Noctua NH-D15 chromax.black

The Noctua NH-D15 is Noctua’s big mambajamba and I originally took a look at it all the way back in 2015. This chromax.black version does have a few changes in the packaging just like the other Chromax coolers. The box is blacked out with that angular design down on the bottom of the front. There is still a touch of brown over on the right edge along with the small Noctua logo. I like that they have a large photo of the cooler on the front so you know exactly what you are getting and the model name is the biggest font visible and right up on top so it is easy to find. Like the U12S, the D15 that we received is the LTT version so it does have their logo on the front to let you know that it comes with the orange vibration pads as well, which aren’t included in the picture. The size of this box is hard to see with these pictures, but this is HUGE. Noctua used that extra space to break down a lot of the features on the back along with a picture of the side of the cooler. Each feature has a description with it. Then around on the side, they included a full specification listing for both the heatsink and the included NF-A15 HS-PWM fan and a list of everything that comes in the box.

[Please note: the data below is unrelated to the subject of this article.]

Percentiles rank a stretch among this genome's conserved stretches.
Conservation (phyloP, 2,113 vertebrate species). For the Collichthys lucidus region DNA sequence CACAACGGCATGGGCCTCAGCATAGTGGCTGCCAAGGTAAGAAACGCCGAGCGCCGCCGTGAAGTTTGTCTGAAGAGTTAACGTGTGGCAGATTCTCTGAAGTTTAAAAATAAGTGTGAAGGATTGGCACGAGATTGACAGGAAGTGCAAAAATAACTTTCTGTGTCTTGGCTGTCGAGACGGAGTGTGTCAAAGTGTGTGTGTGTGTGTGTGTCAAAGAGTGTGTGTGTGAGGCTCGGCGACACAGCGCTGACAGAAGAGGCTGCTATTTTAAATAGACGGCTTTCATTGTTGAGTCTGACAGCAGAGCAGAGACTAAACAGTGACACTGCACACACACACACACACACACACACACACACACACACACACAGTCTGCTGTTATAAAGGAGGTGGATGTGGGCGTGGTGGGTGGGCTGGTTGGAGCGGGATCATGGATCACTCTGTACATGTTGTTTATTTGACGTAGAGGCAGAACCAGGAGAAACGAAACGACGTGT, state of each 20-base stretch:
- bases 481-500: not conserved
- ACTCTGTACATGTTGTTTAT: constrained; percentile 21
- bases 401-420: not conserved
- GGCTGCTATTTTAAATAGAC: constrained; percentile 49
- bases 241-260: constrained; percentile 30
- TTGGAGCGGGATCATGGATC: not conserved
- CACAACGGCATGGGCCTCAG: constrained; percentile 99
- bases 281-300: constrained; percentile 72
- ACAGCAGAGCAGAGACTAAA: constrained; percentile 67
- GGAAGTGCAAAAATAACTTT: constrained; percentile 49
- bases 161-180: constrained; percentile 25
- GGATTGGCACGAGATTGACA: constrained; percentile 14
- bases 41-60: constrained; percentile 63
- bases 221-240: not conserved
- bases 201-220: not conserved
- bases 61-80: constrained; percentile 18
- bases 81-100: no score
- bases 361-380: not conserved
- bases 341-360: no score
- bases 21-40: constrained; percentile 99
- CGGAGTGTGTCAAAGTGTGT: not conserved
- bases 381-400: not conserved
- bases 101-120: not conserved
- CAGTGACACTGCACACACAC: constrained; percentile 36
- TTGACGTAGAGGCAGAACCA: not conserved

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When you open the box up you will find a box right on top that comes with all of the accessories. Noctua even includes a list on top with pictures so you know what to expect as well and it has the LTT branding to indicate they also slipped the orange pads inside. The D15 is unique in its packaging because it does use foam where Noctua was ahead of the game years ago in being sustainable with cardboard packaging (they even ship using shredded cardboard as well) but this cooler is large enough they must have had to step up the protection. You can see that the cooler, as well as the second fan, come in their own boxes with everything printed on them as well.